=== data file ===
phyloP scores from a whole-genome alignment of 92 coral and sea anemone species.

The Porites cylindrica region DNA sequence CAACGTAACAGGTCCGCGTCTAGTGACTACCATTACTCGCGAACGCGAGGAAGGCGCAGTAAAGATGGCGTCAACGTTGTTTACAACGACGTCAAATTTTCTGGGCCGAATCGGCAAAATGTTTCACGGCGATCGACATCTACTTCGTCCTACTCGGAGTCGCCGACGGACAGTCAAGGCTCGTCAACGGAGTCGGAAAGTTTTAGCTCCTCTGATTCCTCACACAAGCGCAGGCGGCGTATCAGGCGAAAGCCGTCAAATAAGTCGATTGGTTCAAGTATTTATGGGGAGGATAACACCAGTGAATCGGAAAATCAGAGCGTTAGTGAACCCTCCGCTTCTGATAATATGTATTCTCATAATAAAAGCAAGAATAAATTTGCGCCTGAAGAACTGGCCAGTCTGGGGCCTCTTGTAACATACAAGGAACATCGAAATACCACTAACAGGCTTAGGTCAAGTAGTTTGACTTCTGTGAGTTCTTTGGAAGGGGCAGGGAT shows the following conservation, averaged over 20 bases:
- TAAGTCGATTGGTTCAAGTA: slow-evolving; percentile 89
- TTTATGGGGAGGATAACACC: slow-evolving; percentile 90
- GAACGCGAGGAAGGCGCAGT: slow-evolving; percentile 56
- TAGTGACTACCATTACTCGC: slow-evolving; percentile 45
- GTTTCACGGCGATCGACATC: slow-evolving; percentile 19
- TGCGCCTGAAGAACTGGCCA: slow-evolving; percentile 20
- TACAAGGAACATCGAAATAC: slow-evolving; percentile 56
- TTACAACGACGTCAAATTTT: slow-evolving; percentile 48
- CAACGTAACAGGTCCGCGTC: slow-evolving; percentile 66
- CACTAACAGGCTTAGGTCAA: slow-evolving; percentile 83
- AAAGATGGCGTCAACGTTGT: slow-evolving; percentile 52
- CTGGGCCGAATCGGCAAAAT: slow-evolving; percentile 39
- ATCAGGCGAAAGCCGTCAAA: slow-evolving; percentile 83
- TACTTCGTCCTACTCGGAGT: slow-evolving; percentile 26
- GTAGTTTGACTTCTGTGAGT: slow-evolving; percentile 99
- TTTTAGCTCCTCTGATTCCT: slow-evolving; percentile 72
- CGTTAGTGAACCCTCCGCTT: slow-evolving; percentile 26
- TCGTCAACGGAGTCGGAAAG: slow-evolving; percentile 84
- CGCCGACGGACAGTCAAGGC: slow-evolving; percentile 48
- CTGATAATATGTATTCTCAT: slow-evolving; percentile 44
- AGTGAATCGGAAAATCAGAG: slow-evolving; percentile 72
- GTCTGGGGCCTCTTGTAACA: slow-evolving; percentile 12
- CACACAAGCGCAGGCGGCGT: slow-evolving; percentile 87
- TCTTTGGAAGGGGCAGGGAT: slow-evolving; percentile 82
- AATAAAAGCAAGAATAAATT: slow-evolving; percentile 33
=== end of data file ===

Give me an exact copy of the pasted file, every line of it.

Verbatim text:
phyloP scores from a whole-genome alignment of 92 coral and sea anemone species.

The Porites cylindrica region DNA sequence CAACGTAACAGGTCCGCGTCTAGTGACTACCATTACTCGCGAACGCGAGGAAGGCGCAGTAAAGATGGCGTCAACGTTGTTTACAACGACGTCAAATTTTCTGGGCCGAATCGGCAAAATGTTTCACGGCGATCGACATCTACTTCGTCCTACTCGGAGTCGCCGACGGACAGTCAAGGCTCGTCAACGGAGTCGGAAAGTTTTAGCTCCTCTGATTCCTCACACAAGCGCAGGCGGCGTATCAGGCGAAAGCCGTCAAATAAGTCGATTGGTTCAAGTATTTATGGGGAGGATAACACCAGTGAATCGGAAAATCAGAGCGTTAGTGAACCCTCCGCTTCTGATAATATGTATTCTCATAATAAAAGCAAGAATAAATTTGCGCCTGAAGAACTGGCCAGTCTGGGGCCTCTTGTAACATACAAGGAACATCGAAATACCACTAACAGGCTTAGGTCAAGTAGTTTGACTTCTGTGAGTTCTTTGGAAGGGGCAGGGAT shows the following conservation, averaged over 20 bases:
- TAAGTCGATTGGTTCAAGTA: slow-evolving; percentile 89
- TTTATGGGGAGGATAACACC: slow-evolving; percentile 90
- GAACGCGAGGAAGGCGCAGT: slow-evolving; percentile 56
- TAGTGACTACCATTACTCGC: slow-evolving; percentile 45
- GTTTCACGGCGATCGACATC: slow-evolving; percentile 19
- TGCGCCTGAAGAACTGGCCA: slow-evolving; percentile 20
- TACAAGGAACATCGAAATAC: slow-evolving; percentile 56
- TTACAACGACGTCAAATTTT: slow-evolving; percentile 48
- CAACGTAACAGGTCCGCGTC: slow-evolving; percentile 66
- CACTAACAGGCTTAGGTCAA: slow-evolving; percentile 83
- AAAGATGGCGTCAACGTTGT: slow-evolving; percentile 52
- CTGGGCCGAATCGGCAAAAT: slow-evolving; percentile 39
- ATCAGGCGAAAGCCGTCAAA: slow-evolving; percentile 83
- TACTTCGTCCTACTCGGAGT: slow-evolving; percentile 26
- GTAGTTTGACTTCTGTGAGT: slow-evolving; percentile 99
- TTTTAGCTCCTCTGATTCCT: slow-evolving; percentile 72
- CGTTAGTGAACCCTCCGCTT: slow-evolving; percentile 26
- TCGTCAACGGAGTCGGAAAG: slow-evolving; percentile 84
- CGCCGACGGACAGTCAAGGC: slow-evolving; percentile 48
- CTGATAATATGTATTCTCAT: slow-evolving; percentile 44
- AGTGAATCGGAAAATCAGAG: slow-evolving; percentile 72
- GTCTGGGGCCTCTTGTAACA: slow-evolving; percentile 12
- CACACAAGCGCAGGCGGCGT: slow-evolving; percentile 87
- TCTTTGGAAGGGGCAGGGAT: slow-evolving; percentile 82
- AATAAAAGCAAGAATAAATT: slow-evolving; percentile 33